Smokers may get break on health insurance due to computer "glitch"

Teresa Tanoos's picture
Smokers may get temporary break due to Obamacare glitch
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Smokers may be getting a break, thanks to Obamacare. A glitch in the new health care law means smokers could get some relief next year from tobacco-use penalties, which otherwise might have made their health insurance premiums too expensive.

It all has to do with a computer system problem that the Obama Administration has quietly informed insurers will take at least a year to fix. This second delay in the federal health law will limit penalties that companies may charge smokers.

The first delay was also released quietly on July 2 when, in a surprise move that seemed to catch everyone off guard, the White House unexpectedly announced a one-year postponement of the mandate requiring larger employers to cover workers or face fines.

Obama gives employers extra year to provide health insurance

Meanwhile, speculation is growing that these last-minute delays reflect an emerging pattern as the White House races to launch the new health exchanges on October 1. The exchanges are essentially online marketplaces for people who don't have job-based insurance, and they are just one of the many reforms that are scheduled to go into effect by January 1, 2014.

In this latest delay involving a computer glitch, older smokers stand to benefit the most while younger smokers may end up facing higher penalties. It all depends on how the insurers respond to the year-long delay.

According to a statement released by Joanne Peters, Health and Human Services spokeswoman, the smokers' glitch is "a temporary circumstance that in no way impacts our ability to open the marketplaces on October 1."

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In a document from the HHS on June 28, the computer problem is explained in technological terms: "Because of a system limitation ... the system currently cannot process a premium for a 65-year-old smoker that is ... more than three times the premium of a 21-year-old smoker."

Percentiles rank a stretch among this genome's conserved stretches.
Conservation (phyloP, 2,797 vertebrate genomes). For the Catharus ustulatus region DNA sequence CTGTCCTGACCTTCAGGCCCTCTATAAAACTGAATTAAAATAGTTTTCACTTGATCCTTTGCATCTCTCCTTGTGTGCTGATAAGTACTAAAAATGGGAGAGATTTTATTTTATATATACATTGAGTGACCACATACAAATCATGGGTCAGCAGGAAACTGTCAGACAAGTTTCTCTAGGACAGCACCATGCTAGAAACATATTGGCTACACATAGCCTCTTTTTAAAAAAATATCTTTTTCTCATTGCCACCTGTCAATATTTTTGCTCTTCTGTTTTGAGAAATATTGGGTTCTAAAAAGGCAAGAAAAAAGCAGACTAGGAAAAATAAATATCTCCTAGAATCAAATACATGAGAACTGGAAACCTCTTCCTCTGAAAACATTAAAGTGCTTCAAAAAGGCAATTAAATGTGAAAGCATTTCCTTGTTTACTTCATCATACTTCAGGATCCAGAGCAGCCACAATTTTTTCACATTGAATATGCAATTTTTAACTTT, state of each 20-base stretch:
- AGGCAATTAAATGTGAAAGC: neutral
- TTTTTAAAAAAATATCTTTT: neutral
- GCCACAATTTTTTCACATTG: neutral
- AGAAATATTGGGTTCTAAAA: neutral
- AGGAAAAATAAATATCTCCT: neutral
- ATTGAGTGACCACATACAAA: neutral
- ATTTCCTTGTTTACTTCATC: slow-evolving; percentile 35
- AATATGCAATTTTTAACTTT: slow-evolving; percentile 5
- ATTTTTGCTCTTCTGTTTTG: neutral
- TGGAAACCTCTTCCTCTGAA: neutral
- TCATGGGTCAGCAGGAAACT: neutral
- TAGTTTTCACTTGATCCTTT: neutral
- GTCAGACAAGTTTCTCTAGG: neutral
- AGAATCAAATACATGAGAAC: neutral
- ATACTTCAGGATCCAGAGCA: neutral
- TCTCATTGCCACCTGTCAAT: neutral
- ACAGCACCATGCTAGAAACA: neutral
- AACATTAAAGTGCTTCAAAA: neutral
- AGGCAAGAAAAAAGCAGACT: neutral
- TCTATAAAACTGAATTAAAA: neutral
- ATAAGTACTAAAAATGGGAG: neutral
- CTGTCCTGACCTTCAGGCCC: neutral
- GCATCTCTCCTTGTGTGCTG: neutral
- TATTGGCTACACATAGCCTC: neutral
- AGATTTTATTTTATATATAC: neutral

The document goes onto state that if an insurer tries to charge more, the submission “will be rejected by the system."

Regardless of the delays, when these provisions do go into effect in 2014, health insurance companies will be required to accept all applicants, including those with pre-existing medical problems.

While this is good news to many, it also means that insurance companies can charge smokers up to 50 percent higher premiums in an effort to prevent insurers from taking on potential risks; thus, the price for the full penalty could be cost-prohibitive for older smokers.

Why, you may ask? Because at the root of the computer problem is another provision in Obamacare that says insurers can't charge older adults more than three times what they charge the youngest adults in the pool.

In other words, the government's computer system doesn’t have the ability to accommodate both groups. Different penalties can still be charged to older and younger smokes, but if the combined cost for premiums and penalties is more than three times greater for older smokers, the computer system won’t be able to process it.

No one, especially the insurance companies, had anticipated these limitations – and prior to discovering the problem, experts predicted insurers would likely charge much higher penalties for older smokers, and low ones for younger ones.

"Generally a 20-year-old who smokes probably doesn't have much higher health costs than someone who doesn't smoke in any given year," said Larry Levitt, an insurance market expert with the Kaiser Family Foundation. "A 60-year-old is another story."

SOURCES: 1. Health and Human Services, "States prepare for seamless exchange of health records after disasters" (July 11, 2013). 2. Kaiser Health News, "Employers To Get An Extra Year To Implement Health Law Requirement On Coverage" (July 2, 2013).

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